This 165 acre seaside estate is host to many activities including jazz and reggae festivals and private functions. There is a wide sweeping lawn area that runs to the shoreline and a 'Great House' with tours offered during the summer.
The White-Ellery House (1710), an outstanding example of First Period architecture located at the gateway to Cape Ann, serves as the backdrop for local history programming and a rotating display of work by contemporary local artists. The House is located at 245 Washington Street, just off the Grant Circle Rotary; parking is available for most events onsite or on nearby streets.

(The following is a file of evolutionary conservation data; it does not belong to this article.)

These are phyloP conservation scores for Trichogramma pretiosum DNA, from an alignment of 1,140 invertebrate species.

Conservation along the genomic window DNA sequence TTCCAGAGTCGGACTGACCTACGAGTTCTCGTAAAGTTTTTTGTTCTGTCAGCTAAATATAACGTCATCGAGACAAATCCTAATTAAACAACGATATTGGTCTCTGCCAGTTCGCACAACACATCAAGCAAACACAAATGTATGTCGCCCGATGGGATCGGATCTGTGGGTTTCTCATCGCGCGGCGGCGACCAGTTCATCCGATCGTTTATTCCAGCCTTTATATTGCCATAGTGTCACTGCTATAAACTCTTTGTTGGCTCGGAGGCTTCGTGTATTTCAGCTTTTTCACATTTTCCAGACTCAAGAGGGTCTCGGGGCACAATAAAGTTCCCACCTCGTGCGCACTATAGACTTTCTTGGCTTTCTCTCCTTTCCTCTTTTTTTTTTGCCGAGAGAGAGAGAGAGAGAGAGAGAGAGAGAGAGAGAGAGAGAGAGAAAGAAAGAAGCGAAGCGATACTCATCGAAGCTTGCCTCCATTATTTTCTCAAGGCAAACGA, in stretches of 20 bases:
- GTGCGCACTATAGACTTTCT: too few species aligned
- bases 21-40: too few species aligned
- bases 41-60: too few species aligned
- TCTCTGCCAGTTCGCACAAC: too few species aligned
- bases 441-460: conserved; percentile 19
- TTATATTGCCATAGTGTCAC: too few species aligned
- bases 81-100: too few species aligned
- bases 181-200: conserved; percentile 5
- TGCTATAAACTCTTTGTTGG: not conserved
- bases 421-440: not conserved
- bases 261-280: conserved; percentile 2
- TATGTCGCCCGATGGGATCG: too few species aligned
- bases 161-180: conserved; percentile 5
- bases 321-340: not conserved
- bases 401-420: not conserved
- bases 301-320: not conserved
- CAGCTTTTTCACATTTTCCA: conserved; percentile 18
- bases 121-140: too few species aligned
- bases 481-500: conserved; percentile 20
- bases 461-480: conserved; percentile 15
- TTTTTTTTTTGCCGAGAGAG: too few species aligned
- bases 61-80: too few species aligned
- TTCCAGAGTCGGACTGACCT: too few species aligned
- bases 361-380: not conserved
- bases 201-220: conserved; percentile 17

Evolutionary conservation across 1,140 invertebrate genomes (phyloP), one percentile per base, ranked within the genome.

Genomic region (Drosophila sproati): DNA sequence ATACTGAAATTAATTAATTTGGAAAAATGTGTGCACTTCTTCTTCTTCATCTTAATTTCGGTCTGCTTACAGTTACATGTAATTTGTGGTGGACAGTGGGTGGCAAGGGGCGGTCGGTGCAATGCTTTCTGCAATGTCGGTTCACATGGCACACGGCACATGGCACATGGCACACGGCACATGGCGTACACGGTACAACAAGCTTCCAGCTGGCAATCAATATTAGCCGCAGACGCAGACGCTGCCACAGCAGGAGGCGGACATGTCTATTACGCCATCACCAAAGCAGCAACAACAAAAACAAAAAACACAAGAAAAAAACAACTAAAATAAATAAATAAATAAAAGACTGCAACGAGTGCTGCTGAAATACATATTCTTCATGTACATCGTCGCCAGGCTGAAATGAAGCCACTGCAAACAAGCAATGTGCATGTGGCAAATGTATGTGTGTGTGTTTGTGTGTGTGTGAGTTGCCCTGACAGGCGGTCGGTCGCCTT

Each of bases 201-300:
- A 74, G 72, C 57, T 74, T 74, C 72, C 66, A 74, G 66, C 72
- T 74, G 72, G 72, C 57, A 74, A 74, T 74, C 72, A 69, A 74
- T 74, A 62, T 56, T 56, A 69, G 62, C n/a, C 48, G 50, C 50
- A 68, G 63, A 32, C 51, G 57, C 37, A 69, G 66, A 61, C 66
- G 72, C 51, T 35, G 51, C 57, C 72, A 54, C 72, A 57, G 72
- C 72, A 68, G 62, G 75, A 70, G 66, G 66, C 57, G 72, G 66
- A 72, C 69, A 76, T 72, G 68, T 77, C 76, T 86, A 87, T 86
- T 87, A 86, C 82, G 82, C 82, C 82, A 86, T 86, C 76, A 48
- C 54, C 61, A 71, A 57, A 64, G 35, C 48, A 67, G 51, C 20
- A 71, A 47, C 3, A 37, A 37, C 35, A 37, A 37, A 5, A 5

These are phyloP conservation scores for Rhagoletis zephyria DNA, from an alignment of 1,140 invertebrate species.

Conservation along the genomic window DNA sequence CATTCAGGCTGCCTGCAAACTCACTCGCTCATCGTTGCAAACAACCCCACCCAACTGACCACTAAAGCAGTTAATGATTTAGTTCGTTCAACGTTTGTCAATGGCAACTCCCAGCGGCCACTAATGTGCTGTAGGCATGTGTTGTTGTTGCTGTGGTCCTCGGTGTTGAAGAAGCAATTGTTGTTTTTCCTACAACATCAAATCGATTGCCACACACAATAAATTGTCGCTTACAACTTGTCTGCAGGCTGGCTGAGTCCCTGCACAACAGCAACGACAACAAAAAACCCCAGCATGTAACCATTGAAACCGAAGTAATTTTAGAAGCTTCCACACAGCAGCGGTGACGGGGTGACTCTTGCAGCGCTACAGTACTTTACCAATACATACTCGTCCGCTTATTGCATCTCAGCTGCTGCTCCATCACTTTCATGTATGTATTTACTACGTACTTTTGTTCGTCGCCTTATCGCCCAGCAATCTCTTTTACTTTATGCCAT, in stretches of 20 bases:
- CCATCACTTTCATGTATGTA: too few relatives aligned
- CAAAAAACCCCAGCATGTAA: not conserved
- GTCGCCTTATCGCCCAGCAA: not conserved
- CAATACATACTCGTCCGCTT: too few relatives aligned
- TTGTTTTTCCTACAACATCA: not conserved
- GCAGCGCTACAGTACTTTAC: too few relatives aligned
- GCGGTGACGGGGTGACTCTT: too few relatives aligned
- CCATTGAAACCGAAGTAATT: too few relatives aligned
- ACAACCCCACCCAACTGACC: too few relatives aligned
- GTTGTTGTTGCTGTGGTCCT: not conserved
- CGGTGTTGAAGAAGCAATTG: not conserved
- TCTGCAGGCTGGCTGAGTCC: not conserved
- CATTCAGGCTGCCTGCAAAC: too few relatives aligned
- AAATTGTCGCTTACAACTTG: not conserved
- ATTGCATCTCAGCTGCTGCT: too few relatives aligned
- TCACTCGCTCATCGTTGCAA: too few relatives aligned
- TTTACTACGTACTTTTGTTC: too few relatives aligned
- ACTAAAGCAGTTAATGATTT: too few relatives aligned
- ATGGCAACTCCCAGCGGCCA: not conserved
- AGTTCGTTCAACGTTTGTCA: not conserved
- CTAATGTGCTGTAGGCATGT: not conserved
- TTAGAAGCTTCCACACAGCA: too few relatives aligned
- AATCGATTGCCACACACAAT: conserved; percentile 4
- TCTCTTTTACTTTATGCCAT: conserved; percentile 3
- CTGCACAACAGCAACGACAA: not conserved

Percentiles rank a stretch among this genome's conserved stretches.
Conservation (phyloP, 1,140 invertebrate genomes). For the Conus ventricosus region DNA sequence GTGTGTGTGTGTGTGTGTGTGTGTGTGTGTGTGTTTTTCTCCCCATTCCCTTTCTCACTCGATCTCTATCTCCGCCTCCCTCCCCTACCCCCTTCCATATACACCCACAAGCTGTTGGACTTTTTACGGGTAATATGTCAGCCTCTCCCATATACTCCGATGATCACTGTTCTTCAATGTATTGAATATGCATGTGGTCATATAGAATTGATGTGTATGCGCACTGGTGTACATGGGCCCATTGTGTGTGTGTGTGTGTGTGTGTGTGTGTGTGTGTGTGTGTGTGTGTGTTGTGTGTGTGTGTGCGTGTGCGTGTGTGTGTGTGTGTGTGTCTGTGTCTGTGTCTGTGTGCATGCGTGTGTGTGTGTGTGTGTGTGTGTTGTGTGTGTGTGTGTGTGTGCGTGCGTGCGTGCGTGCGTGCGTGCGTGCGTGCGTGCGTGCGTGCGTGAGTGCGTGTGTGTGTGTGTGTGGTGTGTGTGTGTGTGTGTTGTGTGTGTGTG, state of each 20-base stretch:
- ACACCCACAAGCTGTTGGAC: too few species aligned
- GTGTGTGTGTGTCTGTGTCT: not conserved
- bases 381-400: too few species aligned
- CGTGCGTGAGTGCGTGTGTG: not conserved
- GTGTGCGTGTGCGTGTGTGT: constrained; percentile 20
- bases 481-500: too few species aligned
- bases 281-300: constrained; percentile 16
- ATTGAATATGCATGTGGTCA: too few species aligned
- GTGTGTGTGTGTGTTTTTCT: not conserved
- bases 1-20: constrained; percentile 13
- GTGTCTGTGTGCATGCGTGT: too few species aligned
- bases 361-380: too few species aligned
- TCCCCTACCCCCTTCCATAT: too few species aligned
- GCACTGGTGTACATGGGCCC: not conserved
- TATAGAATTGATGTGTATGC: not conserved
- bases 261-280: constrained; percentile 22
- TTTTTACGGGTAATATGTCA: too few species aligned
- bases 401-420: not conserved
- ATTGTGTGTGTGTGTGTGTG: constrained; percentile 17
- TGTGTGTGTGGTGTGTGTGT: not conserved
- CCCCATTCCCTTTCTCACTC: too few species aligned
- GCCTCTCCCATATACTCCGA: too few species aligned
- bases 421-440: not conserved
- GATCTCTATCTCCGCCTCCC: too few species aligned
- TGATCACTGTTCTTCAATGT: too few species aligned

The House of the Seven Gables was built by a Salem sea captain and merchant named John Turner in 1668 and occupied by three generations of the Turner family before being sold to Captain Samuel Ingersoll in 1782. An active captain during the Great Age of Sail, Ingersoll died at sea leaving the property to his daughter Susanna, a cousin of famed author Nathaniel Hawthorne. Hawthorne's visits to his cousin's home are credited with inspiring the setting and title of his 1851 novel The House of the Seven Gables.
Sunday, September 22
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